In every sphere of life, the Islamist worldview was transmuting and the quietists were eclipsed. As the French academic Olivier Roy has written, this was as much about the Islamisation of radicalism as it was about the radicalisation of Islam. Militant Sunni groups reinterpreted rules on warfare to develop what Maher calls a “novel doctrine of vicarious liability,” enabling them to target individual citizens of democracies, since these citizens had chosen their governments and were therefore responsible for their decisions. Muslims were told they must, in an existentialist way, take action if they were not to break their covenant with God. Democracy was presented not as a system to safeguard the rights of individuals, but as a damaging creed that separated religion from public life: divine sovereignty must be secured within an earthly political system. The idea of Muslim exclusivity expanded in new ways, and militants were instructed not to accept the support of unbelievers. Since the US was “the central base of corruption and moral decay”, those who excused its actions were apostates.
No Salafi-jihadist group has been more successful than Isis in asserting political and territorial power, yet Maher points out that “its jurisprudential opinions are regarded as esoteric and eccentric” by most ideologues. Even the much publicised London “hate preacher” Abu Qatada has said they are renegades because of their indiscriminate use of intra-Muslim slaughter and slavery. When Isis militants burned the Jordanian pilot Muath al-Kasasbeh to death in a cage, for instance, they knew that mainstream scholarly opinion within Islam prohibited the use of fire as a punishment, but produced an abstruse doctrinal rationale along with a typically graphic video. In Maher’s words, this was “one way in which the group is trying to bring more obscure and nihilistic theology into the foreground of Salafi thinking”. Rather than being medieval, this behaviour is historically tenuous. Maher details the 20th century development of Islamism by the theorists Abul A’la Maududi and Sayyid Qutb, but does not fully explain whether Salafi thinking as we now understand it would have made sense, say, 100 or 300 years ago, or how far its theological lineage is a modern construction. To put it another way: would the 18th century revivalist of Muslim purity, Muhammad Ibn Abd al‑Wahhab, have shared the logic of those who today claim to act under his influence?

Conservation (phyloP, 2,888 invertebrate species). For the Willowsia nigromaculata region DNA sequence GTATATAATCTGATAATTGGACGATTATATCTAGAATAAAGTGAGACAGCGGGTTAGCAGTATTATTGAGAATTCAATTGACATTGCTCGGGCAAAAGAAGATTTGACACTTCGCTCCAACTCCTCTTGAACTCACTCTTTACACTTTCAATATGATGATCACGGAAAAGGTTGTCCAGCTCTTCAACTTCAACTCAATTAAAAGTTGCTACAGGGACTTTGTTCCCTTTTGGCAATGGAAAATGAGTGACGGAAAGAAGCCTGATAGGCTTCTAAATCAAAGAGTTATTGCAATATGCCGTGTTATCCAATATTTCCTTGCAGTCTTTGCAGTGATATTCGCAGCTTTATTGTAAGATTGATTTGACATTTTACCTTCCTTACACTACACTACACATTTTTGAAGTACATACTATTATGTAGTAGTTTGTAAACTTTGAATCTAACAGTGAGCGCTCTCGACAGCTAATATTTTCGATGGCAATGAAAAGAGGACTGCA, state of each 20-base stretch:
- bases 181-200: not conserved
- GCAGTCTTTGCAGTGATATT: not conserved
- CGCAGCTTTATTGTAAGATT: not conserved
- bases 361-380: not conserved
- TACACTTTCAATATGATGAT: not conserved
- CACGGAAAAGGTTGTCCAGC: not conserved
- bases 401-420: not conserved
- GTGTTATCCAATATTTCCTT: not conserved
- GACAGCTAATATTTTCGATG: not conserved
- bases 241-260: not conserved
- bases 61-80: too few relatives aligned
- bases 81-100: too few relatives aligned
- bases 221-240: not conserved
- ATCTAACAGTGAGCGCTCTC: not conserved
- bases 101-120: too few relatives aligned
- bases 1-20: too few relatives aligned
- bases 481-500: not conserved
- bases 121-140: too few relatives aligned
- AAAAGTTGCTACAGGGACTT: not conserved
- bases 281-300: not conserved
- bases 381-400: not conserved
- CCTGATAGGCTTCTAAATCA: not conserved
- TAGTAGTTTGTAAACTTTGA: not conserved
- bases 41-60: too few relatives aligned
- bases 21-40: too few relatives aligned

Islamism is evolving. We do not yet know whether its latest face, the caliphate of Isis, represents a limit or is another step on a road to a new theocratic extremism. One vital message of Salafi-Jihadism is that the fragmentation of war drives change and makes people behave differently. Maher quotes the military historian Michael Howard saying the origins of Europe were hammered out on the anvil of war, and adds: “Salafi-jihadism is even more sensitive to this stimulus given that it is principally a militaristic ideology.” Since it is an idea rather than an organisation, and one that puts a stress upon martyrdom and millenarian dreaming, it is unlikely to be defeated by the decapitation of its leadership. After Osama bin Laden was killed by US special forces, al-Qaida put out a statement: “Are the Americans able to kill what Sheikh Osama lived and fought for, even with all their soldiers, intelligence, and agencies? Never! Never!” Although Islamist organisations contain their share of thrill seekers and psychopaths, it is apparent that most fighters believe in an absolute idea.
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Shiraz Maher (PhD) is a Senior Research Fellow at the International Center for the Study of Radicalization (ICSR) at Kings College, University of London, and teaches at Johns Hopkins University, Baltimore.